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afterwards allies already ancient appeared arms army attack attempt Austria authority battle became called cardinal carried caused century Charles church citizens command continued council count court crown death defeated defend died duke emperor empire enemy entered established favour Florence Florentines followed force foreign formed France Frederick French gave Genoa German Ghibellines give given Guelfs hands head independence influence Italian Italy king kingdom latter less liberty Lombardy Louis March master Medici Milan Naples never nobles obtained once Parma party passed peace period person Pisa political pope possession prince provinces received remained republic restored Roman Rome senate sent Sicily side soldiers soon spirit subjects succeeded success taken territory thousand tion took town treaty troops Tuscany Venetians Venice victory Visconti whole
Page 396 - If any doubt could be harboured, not as to the right of Leonardo da Vinci to stand as the first name of the fifteenth century, which is beyond all doubt, but as to his originality in so many discoveries, which, probably, no one man, especially in such circumstances, has ever made, it must be on a hypothesis, not very untenable, that some parts of physical science had already attained a height which mere books do not record.
Page 187 - THROUGH me you pass into the city of woe: Through me you pass into eternal pain: Through me among the people lost for aye. Justice the founder of my fabric moved: To rear me was the task of power divine, 5 Supremest wisdom, and primeval love.* Before me things create were none, save things Eternal, and eternal I endure. All hope abandon, ye who enter here.
Page 583 - To-day I have had no communication with my Carbonari cronies; but, in the mean time, my lower apartments are full of their bayonets, fusils, cartridges, and what not. I suppose that they consider me as a depot, to be sacrificed, in case of accidents. It is no great matter, supposing that Italy could be liberated, who or what is sacrificed. It is a grand object — the very poetry of politics. Only think— a free Italy ! ! 1 Why, there has been nothing like it since the days of Augustus.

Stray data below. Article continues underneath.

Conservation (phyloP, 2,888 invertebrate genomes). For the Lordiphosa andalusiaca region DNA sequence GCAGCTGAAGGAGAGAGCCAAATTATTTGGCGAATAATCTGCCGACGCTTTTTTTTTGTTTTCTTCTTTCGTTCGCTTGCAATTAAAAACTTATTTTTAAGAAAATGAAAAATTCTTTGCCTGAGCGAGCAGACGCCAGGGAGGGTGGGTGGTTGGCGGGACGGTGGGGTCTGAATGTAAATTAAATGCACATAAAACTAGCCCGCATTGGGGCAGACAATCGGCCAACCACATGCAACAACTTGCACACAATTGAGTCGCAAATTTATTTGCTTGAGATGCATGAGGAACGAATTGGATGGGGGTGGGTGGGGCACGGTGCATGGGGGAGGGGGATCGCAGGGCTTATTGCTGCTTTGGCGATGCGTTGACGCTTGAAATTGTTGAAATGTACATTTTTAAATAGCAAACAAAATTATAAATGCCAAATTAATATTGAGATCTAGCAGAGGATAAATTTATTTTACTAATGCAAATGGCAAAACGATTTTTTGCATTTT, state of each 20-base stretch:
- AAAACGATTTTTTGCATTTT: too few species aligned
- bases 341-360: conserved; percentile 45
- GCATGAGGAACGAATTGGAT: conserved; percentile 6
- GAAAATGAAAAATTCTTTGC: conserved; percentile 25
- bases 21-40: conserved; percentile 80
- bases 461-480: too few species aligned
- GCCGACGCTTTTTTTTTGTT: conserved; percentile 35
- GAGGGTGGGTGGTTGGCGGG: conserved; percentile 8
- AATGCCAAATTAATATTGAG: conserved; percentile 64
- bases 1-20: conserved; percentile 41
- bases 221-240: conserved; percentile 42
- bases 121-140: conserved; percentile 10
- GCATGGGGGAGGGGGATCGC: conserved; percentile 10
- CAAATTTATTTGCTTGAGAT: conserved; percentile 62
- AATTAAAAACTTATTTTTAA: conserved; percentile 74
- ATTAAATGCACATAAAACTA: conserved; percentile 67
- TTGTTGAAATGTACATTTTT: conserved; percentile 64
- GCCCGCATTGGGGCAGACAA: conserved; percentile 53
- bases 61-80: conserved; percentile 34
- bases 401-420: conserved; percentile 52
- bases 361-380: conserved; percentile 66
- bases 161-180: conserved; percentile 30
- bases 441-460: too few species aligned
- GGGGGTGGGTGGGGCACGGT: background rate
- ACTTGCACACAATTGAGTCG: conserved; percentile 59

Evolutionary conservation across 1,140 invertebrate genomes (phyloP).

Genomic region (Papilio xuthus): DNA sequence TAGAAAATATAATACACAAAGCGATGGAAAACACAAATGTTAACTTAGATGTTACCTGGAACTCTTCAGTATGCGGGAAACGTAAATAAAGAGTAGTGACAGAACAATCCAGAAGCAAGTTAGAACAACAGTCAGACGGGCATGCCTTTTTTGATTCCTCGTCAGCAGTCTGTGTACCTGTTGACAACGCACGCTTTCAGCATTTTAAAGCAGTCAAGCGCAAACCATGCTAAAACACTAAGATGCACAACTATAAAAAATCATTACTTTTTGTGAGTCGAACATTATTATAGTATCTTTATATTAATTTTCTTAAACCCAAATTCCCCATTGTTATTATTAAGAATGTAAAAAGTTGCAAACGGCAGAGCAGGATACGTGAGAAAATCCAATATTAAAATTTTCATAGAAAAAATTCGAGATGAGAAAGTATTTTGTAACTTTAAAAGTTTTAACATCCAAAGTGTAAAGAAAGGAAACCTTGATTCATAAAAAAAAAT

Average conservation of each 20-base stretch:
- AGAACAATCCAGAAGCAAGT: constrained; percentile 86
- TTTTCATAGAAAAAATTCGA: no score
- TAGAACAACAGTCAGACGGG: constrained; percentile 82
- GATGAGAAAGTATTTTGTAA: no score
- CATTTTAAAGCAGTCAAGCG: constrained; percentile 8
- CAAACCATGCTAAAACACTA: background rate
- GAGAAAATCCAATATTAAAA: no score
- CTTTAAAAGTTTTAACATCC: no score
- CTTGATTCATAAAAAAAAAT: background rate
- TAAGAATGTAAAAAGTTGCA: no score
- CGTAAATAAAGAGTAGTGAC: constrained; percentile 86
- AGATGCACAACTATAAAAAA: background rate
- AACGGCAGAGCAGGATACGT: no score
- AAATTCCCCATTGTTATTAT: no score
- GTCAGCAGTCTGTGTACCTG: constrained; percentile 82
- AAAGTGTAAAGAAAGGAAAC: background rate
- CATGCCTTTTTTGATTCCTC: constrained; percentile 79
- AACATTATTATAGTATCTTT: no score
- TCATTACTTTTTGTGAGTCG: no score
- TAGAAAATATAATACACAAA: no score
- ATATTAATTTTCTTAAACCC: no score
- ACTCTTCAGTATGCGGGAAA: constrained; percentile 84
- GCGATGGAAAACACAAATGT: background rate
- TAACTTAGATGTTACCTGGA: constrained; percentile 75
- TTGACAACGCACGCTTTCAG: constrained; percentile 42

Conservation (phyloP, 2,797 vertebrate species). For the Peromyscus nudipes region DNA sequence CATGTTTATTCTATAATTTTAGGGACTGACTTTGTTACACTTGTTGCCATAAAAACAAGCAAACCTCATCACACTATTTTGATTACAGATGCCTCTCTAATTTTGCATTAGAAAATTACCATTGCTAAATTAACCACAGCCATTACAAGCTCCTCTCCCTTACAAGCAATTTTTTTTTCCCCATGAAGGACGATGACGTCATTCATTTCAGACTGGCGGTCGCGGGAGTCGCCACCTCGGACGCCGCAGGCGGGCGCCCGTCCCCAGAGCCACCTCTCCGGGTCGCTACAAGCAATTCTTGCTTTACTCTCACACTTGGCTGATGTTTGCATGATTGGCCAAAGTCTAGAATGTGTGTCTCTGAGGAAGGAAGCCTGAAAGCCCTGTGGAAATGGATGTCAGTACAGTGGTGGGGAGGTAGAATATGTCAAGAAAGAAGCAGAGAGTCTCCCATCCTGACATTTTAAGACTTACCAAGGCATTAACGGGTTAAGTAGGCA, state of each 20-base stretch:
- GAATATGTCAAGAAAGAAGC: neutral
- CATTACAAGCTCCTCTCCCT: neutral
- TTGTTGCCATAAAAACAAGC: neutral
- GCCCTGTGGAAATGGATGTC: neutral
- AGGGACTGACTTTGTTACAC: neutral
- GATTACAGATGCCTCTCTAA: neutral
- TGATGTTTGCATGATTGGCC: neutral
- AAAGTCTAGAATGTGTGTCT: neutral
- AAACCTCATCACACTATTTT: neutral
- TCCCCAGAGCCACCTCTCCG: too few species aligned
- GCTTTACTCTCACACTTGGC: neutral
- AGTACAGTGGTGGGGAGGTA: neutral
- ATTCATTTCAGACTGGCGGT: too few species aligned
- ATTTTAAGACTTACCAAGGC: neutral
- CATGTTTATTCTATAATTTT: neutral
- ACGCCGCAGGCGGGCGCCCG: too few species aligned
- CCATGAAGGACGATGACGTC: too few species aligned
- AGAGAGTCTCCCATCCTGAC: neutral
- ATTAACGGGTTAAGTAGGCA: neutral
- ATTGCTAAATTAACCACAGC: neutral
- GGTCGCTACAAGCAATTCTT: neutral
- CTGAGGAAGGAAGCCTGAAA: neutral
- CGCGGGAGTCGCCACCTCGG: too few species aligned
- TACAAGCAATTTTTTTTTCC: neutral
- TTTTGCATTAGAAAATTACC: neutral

Page 179 - But at the close of the thirteenth century Italy began to swarm with individuality; the ban laid upon human personality was dissolved; and a thousand figures meet us each in its own special shape and dress.
Page 409 - France who had disputed his authority ; he humbled the house of Burgundy, which had begun to have interests foreign to France. His young successor and son, Charles VIII, on coming of age, found himself the master of a vast kingdom in a state of complete obedience, a brilliant army, and large revenues ; but was weak enough to think that there was no glory to be obtained unless in distant and chivalrous expeditions. The different monarchies of Spain, which had long been rivals, were united by the marriage...
Page 179 - In the Middle Ages both sides of human consciousness — that which was turned within as that which was turned without - lay dreaming or half awake beneath a common veil. The veil was woven of faith, illusion and childish prepossession, through which the world and history were seen clad in strange hues. Man was conscious of himself only as member of a race, people, party, family, or corporation - only through some general category.
Page 251 - ... to conceal. The least unexpected motion near him threw him into a paroxysm of nervous terror. No prince employed so many soldiers to guard his palace, or took such multiplied precautions of distrust. He seemed to acknowledge himself the enemy of the whole world. But the vices of tyranny had not weakened his ability. He employed his immense wealth, without prodigality ; his finances were always...
Page 251 - O2' whole world. But the vices of tyranny had not weakened his ability. He employed his immense wealth without prodigality ; his finances were always flourishing ; his cities well garrisoned and victualled ; his army well paid ; all the captains of adventure scattered throughout Italy received pensions from him, and were ready to return to his service whenever called upon. He encouraged the warriors of the new Italian school : he well knew how to distinguish, reward, and win their attachment.
Page 187 - Through me you pass into the city of woe: Through me you pass into eternal pain: Through me among the people lost for aye. Justice the founder of my fabric moved: To rear me was the task of Power divine, Supremest Wisdom, and primeval Love. 19 Before me things create were none, save things Eternal, and eternal I endure. All hope abandon, ye who enter here.
Page 190 - This was a great and learned person in almost every science, although a layman ; he was a consummate poet and philosopher and rhetorician ; as perfect in prose and verse as he was in public speaking a most noble orator ; in rhyming excellent, with the most polished and beautiful style that ever appeared in our language up to his time or since.